First national experiment and medical revolution in Nice to detect lung cancer

A blood test capable of detecting cells “harbingers” cancer in the months or even years to come. At the origin of this medical revolution, which in 2014 was relayed by the international press, a Niçois, Paul Hofman.

Professor of medicine at the University Hospital of Nice, director of research at Inserm (National Institute of Health and Medical Research, editor’s note), he had just developed a test for detecting tumor cells in the blood of people. at risk of developing lung cancer.

Alongside Professor Charles-Hugo Marquette, head of the pulmonology and thoracic oncology department at the University Hospital of Nice, he then pleaded for targeted screening for this disease, most often discovered too late, when it is no longer operable.

A plea, fueled by this major discovery, but which failed to convince the High Authority for Health (HAS). Until February 2022. “The relevance of carrying out this type of action has finally been recognized by the HAS, rejoices Professor Hofman. It has thus decided to encourage projects aimed at evaluating the impact of lung cancer screening; and the Department of Alpes-Maritimes, which largely supported our research, was chosen for an experiment, before the device was deployed in the Paca Region and then throughout the territory.”

2,600 attendees

Named Da Capo (in reference to the Italian musical term which means “from the beginning”), the study will combine three approaches: clinical, biological and artificial intelligence, embodied by Pr Marquette, Pr Hofman and Stéphanie Lopez.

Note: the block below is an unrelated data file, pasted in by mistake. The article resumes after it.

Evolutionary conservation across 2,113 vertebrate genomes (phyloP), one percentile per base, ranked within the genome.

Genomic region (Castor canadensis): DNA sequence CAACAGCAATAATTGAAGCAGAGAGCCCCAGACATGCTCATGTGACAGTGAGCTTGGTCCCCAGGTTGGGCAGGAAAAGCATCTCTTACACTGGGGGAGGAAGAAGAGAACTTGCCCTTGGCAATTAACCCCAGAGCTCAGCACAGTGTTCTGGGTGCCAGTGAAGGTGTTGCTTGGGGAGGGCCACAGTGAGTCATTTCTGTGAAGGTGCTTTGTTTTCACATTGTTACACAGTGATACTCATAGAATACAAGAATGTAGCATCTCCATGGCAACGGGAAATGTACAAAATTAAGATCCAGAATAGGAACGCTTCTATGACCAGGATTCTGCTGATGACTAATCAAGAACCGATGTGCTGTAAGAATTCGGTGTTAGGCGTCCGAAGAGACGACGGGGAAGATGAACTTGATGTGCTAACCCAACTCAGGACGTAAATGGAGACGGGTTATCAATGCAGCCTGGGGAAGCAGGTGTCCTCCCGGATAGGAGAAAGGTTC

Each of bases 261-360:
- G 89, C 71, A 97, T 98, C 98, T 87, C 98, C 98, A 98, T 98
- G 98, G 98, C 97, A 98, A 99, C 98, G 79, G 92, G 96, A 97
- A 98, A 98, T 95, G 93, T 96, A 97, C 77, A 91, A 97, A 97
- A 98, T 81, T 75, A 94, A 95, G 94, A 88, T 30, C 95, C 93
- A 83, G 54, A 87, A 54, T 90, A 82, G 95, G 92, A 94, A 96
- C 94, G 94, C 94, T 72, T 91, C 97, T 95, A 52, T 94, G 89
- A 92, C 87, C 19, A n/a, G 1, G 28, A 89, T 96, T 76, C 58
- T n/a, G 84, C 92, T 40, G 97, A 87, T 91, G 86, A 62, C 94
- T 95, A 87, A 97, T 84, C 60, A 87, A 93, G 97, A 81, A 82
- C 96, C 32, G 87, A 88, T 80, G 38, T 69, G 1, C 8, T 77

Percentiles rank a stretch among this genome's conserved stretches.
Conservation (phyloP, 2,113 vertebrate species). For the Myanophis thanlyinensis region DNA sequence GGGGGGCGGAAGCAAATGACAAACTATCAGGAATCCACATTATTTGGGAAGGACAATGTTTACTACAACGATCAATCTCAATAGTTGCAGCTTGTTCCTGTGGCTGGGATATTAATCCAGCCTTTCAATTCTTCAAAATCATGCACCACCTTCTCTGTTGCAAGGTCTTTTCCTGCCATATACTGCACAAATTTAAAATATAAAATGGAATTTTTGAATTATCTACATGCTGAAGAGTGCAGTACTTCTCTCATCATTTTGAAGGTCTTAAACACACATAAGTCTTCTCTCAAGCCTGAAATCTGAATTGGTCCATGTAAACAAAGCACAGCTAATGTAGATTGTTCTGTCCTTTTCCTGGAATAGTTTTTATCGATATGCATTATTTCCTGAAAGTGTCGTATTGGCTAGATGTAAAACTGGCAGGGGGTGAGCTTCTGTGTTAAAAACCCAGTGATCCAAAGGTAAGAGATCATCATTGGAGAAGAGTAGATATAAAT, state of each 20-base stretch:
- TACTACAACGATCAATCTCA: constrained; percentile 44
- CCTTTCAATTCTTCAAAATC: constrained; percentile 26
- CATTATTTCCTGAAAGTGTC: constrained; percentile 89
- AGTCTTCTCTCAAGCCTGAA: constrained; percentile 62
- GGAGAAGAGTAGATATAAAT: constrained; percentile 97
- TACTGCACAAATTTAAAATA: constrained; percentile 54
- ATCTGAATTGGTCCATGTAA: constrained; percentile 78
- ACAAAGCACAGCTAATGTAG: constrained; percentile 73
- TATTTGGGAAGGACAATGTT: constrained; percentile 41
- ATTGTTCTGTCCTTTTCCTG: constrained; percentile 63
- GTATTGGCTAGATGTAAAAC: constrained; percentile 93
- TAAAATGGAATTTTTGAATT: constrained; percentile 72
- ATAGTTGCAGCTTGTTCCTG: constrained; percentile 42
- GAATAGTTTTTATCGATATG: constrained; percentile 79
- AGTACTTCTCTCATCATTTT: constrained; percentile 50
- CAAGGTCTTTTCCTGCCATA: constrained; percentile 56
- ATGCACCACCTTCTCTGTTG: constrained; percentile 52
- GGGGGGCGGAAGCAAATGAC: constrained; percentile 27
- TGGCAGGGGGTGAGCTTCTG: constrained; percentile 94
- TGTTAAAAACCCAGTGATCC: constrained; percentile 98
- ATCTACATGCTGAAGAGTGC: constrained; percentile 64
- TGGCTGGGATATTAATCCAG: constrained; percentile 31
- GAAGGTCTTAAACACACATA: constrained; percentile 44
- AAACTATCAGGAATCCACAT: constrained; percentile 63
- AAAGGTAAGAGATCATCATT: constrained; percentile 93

The 2,600 patients who will be included in the device will benefit from a lung CT scan and a blood test (liquid biopsy intended to look for markers of the presence of cancer), and the results will feed an algorithm which, it is hoped , will ultimately improve diagnosis and prognosis. “The initial scan can be performed in all the imaging centers participating in the project”says Professor Marquette.

Towards the green light from the ethics committee

The launch of the project now only awaits the green light from the ethics committee, which should be given quickly. The stakes are indeed major, while lung cancer is a real scourge. “It is now the leading cause of cancer death in the Alpes-Maritimes, warn Professors Marquette and Hofman. And Nice has the second largest active file of patients behind Paris.”

Although significant therapeutic progress has been made, thanks to targeted therapies and immunotherapy, medicine remains powerless to cure patients suffering from very advanced forms of the disease. “Cure can only be achieved if cancer is detected at an early stage and treated surgically.”

And this is the whole point of screening actions, targeting the populations most at risk, also targeted by Da Capo: “Smokers and ex-smokers aged 50 to 80, who have consumed at least one pack of cigarettes a day for 20 years.”

The project was presented in the presence of deputy Éric Ciotti who did not conceal “his admiration and his gratitude towards the teams mobilized” and “is committed to continuing to support them”.

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